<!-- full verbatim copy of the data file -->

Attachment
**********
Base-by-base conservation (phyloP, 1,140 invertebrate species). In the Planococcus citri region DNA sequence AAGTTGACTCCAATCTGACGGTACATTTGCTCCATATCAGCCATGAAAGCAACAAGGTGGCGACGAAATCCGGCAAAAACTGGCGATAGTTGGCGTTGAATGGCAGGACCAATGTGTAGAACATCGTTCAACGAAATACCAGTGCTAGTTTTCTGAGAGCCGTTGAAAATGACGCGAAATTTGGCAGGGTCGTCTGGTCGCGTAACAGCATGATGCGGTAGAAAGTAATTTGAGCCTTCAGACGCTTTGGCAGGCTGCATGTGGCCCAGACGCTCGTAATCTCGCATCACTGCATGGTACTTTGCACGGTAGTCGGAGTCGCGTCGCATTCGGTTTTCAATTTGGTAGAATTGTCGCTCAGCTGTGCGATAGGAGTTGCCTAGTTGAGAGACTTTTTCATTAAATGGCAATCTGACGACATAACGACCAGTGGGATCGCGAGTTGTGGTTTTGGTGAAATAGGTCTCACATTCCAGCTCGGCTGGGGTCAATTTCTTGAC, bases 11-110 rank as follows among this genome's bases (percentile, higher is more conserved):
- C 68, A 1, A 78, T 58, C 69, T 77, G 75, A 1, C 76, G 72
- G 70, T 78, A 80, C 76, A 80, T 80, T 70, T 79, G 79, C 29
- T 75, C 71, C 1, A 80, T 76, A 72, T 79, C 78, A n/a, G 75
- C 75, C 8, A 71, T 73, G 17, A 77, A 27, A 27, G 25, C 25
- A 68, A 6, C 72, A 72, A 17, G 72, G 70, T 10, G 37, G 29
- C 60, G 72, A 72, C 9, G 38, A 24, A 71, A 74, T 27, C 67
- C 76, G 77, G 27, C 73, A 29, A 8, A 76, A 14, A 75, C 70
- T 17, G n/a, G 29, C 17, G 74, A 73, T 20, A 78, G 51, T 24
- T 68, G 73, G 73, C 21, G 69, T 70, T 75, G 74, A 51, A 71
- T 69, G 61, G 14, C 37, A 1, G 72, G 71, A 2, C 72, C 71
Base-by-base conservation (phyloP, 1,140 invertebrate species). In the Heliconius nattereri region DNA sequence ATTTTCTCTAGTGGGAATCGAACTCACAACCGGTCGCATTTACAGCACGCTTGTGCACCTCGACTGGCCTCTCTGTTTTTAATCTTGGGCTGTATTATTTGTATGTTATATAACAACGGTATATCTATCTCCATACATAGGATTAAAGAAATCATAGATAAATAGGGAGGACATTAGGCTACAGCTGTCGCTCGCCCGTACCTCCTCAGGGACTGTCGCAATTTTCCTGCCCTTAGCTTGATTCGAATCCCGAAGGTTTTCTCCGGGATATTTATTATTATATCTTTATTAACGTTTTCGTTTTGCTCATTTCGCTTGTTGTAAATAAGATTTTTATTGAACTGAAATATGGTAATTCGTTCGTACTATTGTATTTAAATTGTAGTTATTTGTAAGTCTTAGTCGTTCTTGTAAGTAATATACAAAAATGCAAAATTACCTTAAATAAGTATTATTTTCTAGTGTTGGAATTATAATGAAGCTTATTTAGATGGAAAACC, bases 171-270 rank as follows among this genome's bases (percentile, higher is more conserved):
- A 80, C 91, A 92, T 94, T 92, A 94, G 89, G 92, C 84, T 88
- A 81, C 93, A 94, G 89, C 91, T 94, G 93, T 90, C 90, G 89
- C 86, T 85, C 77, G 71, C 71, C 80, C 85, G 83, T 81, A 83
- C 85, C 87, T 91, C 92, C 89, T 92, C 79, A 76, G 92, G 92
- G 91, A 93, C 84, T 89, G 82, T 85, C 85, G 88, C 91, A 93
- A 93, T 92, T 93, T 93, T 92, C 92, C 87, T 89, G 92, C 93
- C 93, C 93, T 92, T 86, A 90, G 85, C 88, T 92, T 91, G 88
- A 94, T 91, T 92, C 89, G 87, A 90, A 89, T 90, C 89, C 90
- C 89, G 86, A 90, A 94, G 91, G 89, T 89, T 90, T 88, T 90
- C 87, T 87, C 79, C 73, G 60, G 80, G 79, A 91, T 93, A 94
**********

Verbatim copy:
Base-by-base conservation (phyloP, 1,140 invertebrate species). In the Planococcus citri region DNA sequence AAGTTGACTCCAATCTGACGGTACATTTGCTCCATATCAGCCATGAAAGCAACAAGGTGGCGACGAAATCCGGCAAAAACTGGCGATAGTTGGCGTTGAATGGCAGGACCAATGTGTAGAACATCGTTCAACGAAATACCAGTGCTAGTTTTCTGAGAGCCGTTGAAAATGACGCGAAATTTGGCAGGGTCGTCTGGTCGCGTAACAGCATGATGCGGTAGAAAGTAATTTGAGCCTTCAGACGCTTTGGCAGGCTGCATGTGGCCCAGACGCTCGTAATCTCGCATCACTGCATGGTACTTTGCACGGTAGTCGGAGTCGCGTCGCATTCGGTTTTCAATTTGGTAGAATTGTCGCTCAGCTGTGCGATAGGAGTTGCCTAGTTGAGAGACTTTTTCATTAAATGGCAATCTGACGACATAACGACCAGTGGGATCGCGAGTTGTGGTTTTGGTGAAATAGGTCTCACATTCCAGCTCGGCTGGGGTCAATTTCTTGAC, bases 11-110 rank as follows among this genome's bases (percentile, higher is more conserved):
- C 68, A 1, A 78, T 58, C 69, T 77, G 75, A 1, C 76, G 72
- G 70, T 78, A 80, C 76, A 80, T 80, T 70, T 79, G 79, C 29
- T 75, C 71, C 1, A 80, T 76, A 72, T 79, C 78, A n/a, G 75
- C 75, C 8, A 71, T 73, G 17, A 77, A 27, A 27, G 25, C 25
- A 68, A 6, C 72, A 72, A 17, G 72, G 70, T 10, G 37, G 29
- C 60, G 72, A 72, C 9, G 38, A 24, A 71, A 74, T 27, C 67
- C 76, G 77, G 27, C 73, A 29, A 8, A 76, A 14, A 75, C 70
- T 17, G n/a, G 29, C 17, G 74, A 73, T 20, A 78, G 51, T 24
- T 68, G 73, G 73, C 21, G 69, T 70, T 75, G 74, A 51, A 71
- T 69, G 61, G 14, C 37, A 1, G 72, G 71, A 2, C 72, C 71
Base-by-base conservation (phyloP, 1,140 invertebrate species). In the Heliconius nattereri region DNA sequence ATTTTCTCTAGTGGGAATCGAACTCACAACCGGTCGCATTTACAGCACGCTTGTGCACCTCGACTGGCCTCTCTGTTTTTAATCTTGGGCTGTATTATTTGTATGTTATATAACAACGGTATATCTATCTCCATACATAGGATTAAAGAAATCATAGATAAATAGGGAGGACATTAGGCTACAGCTGTCGCTCGCCCGTACCTCCTCAGGGACTGTCGCAATTTTCCTGCCCTTAGCTTGATTCGAATCCCGAAGGTTTTCTCCGGGATATTTATTATTATATCTTTATTAACGTTTTCGTTTTGCTCATTTCGCTTGTTGTAAATAAGATTTTTATTGAACTGAAATATGGTAATTCGTTCGTACTATTGTATTTAAATTGTAGTTATTTGTAAGTCTTAGTCGTTCTTGTAAGTAATATACAAAAATGCAAAATTACCTTAAATAAGTATTATTTTCTAGTGTTGGAATTATAATGAAGCTTATTTAGATGGAAAACC, bases 171-270 rank as follows among this genome's bases (percentile, higher is more conserved):
- A 80, C 91, A 92, T 94, T 92, A 94, G 89, G 92, C 84, T 88
- A 81, C 93, A 94, G 89, C 91, T 94, G 93, T 90, C 90, G 89
- C 86, T 85, C 77, G 71, C 71, C 80, C 85, G 83, T 81, A 83
- C 85, C 87, T 91, C 92, C 89, T 92, C 79, A 76, G 92, G 92
- G 91, A 93, C 84, T 89, G 82, T 85, C 85, G 88, C 91, A 93
- A 93, T 92, T 93, T 93, T 92, C 92, C 87, T 89, G 92, C 93
- C 93, C 93, T 92, T 86, A 90, G 85, C 88, T 92, T 91, G 88
- A 94, T 91, T 92, C 89, G 87, A 90, A 89, T 90, C 89, C 90
- C 89, G 86, A 90, A 94, G 91, G 89, T 89, T 90, T 88, T 90
- C 87, T 87, C 79, C 73, G 60, G 80, G 79, A 91, T 93, A 94